Happy New Year! Did you know that in Chinese mythology that they have a New Years Monster?
Watch out kids! You better have some firecrackers to keep it at bay!
According to Chinese mythology, a Nian (simplified Chinese: 年兽; traditional Chinese: 年獸; pinyin: nián shòu) is a beast that lives under the sea or in the mountains. The character Nian more usually means “year” or “new year”. The earliest written sources that refer to the Nian as a creature date to early 20th century. As a result, it is unclear whether the Nian creature is an authentic part of traditional folk mythology, or a part of a local oral tradition which was recorded in the early 20th century. Nian is one of the key characters in the Chinese New Year, with scholars citing it as the reason behind several practices during the celebration such as wearing red clothing and creating noise from drums and fireworks.
Once every year at the beginning of Chinese New Year, the Nian comes out of hiding to feed, but during winter since food is sparse he would go to the village. He would eat the crops and sometimes the villagers, mostly children. There are several accounts as to how it looked like such as the way some sources cited that it resembles a flat-face lion, with a dog’s body and prominent incisor. Other authors described it as larger than an elephant with two long horns and many sharp teeth. The weaknesses of the Nian are purported to be a sensitivity to loud noises, fire, and a fear of the color red.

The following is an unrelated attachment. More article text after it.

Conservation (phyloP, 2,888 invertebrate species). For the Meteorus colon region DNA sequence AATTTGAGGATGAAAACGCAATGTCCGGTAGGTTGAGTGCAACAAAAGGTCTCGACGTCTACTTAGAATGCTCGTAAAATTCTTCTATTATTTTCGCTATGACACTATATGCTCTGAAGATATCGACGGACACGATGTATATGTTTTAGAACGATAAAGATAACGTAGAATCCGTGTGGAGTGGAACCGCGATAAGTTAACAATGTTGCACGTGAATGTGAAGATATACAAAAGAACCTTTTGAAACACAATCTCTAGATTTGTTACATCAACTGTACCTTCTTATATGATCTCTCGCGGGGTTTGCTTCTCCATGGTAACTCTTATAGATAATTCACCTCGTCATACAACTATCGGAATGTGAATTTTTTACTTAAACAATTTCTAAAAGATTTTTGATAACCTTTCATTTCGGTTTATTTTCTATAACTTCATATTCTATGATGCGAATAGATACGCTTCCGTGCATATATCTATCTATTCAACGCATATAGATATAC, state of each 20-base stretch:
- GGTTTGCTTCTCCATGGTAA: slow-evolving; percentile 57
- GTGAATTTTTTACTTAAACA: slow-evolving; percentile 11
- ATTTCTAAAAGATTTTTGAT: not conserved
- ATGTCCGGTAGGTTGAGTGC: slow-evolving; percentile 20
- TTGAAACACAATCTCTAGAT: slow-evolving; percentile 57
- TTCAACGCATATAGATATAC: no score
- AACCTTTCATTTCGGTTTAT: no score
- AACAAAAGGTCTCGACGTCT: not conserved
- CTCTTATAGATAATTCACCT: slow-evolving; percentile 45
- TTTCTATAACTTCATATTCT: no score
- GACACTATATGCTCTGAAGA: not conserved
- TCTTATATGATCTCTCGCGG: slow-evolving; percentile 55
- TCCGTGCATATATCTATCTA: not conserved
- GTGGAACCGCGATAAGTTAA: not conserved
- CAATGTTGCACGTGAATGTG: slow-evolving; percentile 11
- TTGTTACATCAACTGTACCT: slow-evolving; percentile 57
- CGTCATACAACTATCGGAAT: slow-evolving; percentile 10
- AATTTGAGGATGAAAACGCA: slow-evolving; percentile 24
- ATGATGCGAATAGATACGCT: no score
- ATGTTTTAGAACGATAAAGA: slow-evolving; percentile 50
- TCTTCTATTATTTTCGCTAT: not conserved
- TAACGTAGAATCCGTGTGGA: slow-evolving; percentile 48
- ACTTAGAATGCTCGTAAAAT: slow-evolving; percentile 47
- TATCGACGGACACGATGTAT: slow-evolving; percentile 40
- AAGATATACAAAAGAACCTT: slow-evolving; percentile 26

Some local legends attribute the Chinese lion dance (Chinese: 舞龍舞獅) to the legend of the Nian. The tradition has its origins in a story of a Nian’s attack on a village. After the attack, the villagers discussed how to make the Nian leave them in peace. Since it was discovered that the beast was afraid of the color red, people would put red lanterns and spring scrolls on their windows and doors. They would also leave food at their doorstep in a bid to divert it from eating humans.
The traditions of firecrackers, red lanterns, and red robes found in many Lion Dance portrayals originate from the plan the villagers had in which drums, plates and empty bowls were hit, red robes were worn, and firecrackers were thrown, causing loud banging sounds that they hoped would intimidate the Nian. According to this same myth, captured by Hongjun Laozu, an ancient Taoist monk, and Nian became Hongjun Laozu’s mount.
Read more about Nian here on Wikipedia!